Virus crisis: What the panic buying, toilet roll robbery tell us

February 19, 2020 16:07
A customer purchases protective masks at a store in Hong Kong on Jan. 31. Hongkongers have been gripped with fear and apprehension amid the coronavirus outbreak, leading to panic buying of essential items. Photo: Bloomberg

Amid the Wuhan pneumonia epidemic, a ridiculously intriguing incident took place in Hong Kong early in the morning on Monday: three men stole toilet paper worth some HK$1,600 from a delivery man outside a supermarket in Mong Kok.

Shortly after the robbery, two men were arrested by the police, and a third person was tracked down the next day.

Under normal circumstances, toilet paper is something which every Hong Kong citizen takes for granted in their everyday life, and was therefore seldom, if ever, targeted by robbers before.

But now, the coronavirus crisis has triggered widespread fear among the public, leading to panic buying of daily necessities including packaged rice, noodles, and, of course, toilet paper.

As a result, shelves in grocery stores and supermarket chains across the city were cleared by shoppers in a matter of hours, and the phenomenon has been going on for days.

It is against that backdrop that criminals had eyed toilet paper this time, as the item has become a “scarce and precious commodity” in the eyes of many average citizens.

As we all know, face masks are in short supply in Hong Kong. But what about toilet paper? According to manufacturers and retailers, there is plenty of stable supply, and hence it is unnecessary for people to stock up on it.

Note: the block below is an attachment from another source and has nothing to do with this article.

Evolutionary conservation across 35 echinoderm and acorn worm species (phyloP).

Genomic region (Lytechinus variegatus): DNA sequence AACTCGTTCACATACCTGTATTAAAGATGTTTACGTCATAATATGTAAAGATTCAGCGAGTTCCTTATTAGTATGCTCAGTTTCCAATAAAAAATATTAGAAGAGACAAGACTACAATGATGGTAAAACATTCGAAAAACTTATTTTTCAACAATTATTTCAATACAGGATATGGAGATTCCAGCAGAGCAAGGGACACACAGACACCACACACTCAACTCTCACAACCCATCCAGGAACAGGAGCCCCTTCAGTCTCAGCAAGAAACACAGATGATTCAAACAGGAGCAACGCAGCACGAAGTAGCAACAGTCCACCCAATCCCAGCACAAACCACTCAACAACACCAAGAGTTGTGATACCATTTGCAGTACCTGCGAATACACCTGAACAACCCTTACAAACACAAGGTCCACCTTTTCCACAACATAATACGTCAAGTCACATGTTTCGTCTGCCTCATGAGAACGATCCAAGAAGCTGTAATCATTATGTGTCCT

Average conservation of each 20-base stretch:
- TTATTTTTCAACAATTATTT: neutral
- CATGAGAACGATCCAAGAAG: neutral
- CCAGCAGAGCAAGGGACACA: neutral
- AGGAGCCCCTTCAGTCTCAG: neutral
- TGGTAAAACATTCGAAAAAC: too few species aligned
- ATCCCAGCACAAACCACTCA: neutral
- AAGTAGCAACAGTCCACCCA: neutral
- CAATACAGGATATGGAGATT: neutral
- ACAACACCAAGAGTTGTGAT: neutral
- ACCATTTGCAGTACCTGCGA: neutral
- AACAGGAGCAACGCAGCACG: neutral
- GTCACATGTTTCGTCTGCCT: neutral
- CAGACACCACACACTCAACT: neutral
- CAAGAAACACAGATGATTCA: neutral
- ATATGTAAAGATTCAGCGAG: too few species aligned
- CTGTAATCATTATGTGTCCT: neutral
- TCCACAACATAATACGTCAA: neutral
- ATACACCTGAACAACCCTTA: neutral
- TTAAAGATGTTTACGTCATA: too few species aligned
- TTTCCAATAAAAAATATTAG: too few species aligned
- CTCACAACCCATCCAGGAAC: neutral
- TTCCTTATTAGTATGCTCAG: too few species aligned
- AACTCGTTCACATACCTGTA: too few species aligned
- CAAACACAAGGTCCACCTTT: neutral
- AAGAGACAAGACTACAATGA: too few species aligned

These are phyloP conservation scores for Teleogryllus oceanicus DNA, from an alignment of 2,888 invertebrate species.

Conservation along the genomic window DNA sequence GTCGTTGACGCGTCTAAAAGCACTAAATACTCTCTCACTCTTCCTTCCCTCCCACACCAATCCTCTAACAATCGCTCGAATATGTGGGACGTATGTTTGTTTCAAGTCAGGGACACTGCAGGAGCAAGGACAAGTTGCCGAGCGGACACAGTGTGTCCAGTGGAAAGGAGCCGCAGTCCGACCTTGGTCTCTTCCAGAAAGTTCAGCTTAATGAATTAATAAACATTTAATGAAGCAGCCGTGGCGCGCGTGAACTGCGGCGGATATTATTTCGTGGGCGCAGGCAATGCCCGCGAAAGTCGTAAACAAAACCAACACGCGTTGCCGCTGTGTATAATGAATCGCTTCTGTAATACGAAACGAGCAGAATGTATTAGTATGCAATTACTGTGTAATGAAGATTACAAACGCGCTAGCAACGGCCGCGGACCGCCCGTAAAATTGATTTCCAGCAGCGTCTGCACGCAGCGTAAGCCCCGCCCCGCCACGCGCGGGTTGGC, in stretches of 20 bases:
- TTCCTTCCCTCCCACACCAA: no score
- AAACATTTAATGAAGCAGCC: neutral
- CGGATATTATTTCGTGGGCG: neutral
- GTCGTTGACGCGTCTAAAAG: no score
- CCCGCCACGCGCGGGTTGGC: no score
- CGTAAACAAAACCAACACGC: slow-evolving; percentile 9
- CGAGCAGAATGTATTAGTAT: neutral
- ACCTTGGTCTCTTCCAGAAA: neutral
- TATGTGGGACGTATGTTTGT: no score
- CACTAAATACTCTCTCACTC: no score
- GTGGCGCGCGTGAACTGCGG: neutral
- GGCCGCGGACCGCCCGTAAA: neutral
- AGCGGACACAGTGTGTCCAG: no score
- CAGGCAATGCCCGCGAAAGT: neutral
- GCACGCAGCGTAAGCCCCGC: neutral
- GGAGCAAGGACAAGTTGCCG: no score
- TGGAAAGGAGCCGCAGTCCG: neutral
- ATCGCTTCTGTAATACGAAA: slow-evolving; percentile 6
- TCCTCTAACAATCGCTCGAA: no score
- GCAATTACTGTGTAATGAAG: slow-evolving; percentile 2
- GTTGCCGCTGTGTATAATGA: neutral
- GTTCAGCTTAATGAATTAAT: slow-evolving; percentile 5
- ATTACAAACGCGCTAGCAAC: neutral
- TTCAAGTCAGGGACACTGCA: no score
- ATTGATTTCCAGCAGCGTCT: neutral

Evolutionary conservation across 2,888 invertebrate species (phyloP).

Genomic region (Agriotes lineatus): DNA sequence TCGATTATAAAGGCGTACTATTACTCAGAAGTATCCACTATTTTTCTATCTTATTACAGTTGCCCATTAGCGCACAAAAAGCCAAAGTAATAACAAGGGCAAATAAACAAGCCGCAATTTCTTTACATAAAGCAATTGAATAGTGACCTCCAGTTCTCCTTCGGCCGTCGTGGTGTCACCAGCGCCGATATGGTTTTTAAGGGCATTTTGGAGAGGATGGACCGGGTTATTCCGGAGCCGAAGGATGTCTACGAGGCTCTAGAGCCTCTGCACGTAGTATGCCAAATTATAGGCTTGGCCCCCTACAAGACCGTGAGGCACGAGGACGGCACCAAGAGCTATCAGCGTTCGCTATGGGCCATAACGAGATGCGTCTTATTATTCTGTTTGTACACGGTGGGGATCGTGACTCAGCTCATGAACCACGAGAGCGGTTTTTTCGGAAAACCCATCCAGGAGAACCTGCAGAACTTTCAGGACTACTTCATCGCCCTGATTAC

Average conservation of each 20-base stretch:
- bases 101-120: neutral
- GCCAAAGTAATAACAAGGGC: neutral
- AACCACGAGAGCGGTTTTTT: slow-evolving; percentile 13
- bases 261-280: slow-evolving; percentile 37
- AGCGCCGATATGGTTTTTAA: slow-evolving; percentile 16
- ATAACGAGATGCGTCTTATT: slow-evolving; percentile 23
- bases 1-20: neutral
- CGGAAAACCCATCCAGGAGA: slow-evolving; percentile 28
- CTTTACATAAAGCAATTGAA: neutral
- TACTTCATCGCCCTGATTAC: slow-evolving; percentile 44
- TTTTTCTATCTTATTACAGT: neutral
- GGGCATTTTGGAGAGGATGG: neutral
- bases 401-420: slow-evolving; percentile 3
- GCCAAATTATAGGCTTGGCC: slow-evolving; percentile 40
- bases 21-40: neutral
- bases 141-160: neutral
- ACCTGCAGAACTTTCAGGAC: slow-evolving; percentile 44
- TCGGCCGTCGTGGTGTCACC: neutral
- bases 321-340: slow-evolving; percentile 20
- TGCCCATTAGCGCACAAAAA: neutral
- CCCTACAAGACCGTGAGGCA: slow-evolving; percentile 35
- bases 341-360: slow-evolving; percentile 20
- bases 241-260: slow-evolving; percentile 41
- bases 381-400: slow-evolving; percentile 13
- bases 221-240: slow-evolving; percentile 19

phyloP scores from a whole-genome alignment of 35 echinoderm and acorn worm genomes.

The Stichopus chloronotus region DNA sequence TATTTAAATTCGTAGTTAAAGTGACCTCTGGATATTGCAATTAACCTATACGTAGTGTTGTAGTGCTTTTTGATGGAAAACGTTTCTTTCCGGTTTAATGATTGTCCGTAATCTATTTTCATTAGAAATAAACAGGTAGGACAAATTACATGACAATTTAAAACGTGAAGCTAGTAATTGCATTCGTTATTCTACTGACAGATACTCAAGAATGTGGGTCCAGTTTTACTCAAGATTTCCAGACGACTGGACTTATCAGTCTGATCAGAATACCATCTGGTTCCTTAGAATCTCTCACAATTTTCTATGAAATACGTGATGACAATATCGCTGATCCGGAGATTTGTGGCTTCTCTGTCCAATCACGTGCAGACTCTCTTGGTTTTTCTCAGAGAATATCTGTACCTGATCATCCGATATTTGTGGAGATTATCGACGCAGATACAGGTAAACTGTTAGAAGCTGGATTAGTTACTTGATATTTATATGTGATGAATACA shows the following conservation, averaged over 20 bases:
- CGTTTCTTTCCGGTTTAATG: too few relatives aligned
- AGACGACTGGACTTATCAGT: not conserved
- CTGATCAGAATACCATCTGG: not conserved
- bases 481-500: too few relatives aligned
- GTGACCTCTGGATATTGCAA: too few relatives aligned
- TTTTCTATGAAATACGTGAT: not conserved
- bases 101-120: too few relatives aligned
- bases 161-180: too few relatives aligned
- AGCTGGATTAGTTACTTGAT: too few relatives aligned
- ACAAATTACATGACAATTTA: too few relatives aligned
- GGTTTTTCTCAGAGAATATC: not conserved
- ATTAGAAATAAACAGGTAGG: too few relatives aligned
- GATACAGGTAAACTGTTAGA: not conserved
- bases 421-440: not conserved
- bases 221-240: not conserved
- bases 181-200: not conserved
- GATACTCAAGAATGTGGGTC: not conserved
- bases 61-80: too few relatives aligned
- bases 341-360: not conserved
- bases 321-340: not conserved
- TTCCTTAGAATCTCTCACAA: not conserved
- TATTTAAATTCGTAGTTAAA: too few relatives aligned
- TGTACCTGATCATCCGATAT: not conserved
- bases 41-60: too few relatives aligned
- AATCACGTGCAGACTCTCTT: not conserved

Speaking to media on Tuesday morning before a regular Executive Council meeting, Chief Executive Carrie Lam Cheng Yuet-ngor said a relief package pledged previously to support businesses and low-income families amid the virus crisis has been increased to almost HK$28 billion following an assessment, and that HK$1 billion of the relief funding would be spent on sourcing masks globally.

Looking at the situation, we can say that the panic buying in the territory and the toilet paper robbery send two messages to the government: when an epidemic is underway, the administration must lead the people in fighting the outbreak, and second, authorities should take all possible measures to prevent the public from being gripped by panic.

The Macau and the Taiwan governments have done a much better job than the Carrie Lam-led administration in Hong Kong when it comes to reassuring citizens and ensuring social calm amid the coronavirus fears.

The Macau and Taiwanese people are calm and didn’t scramble desperately for essential items because their governments have devised proper and decisive measures in response to the coronavirus scare.

By contrast, the people of Hong Kong have been gripped by fear and apprehension, thereby giving rise to panic buying. The underlying reason for the panic is this: the people simply do not have enough trust in their government.

That being said, we believe that if the administration demonstrates enough sincerity and commitment, it is still not too late to turn things around and restore calm to society.

This article appeared in the Hong Kong Economic Journal on Feb 18

Translation by Alan Lee with additional reporting

[Chinese version 中文版]

– Contact us at [email protected]


Hong Kong Economic Journal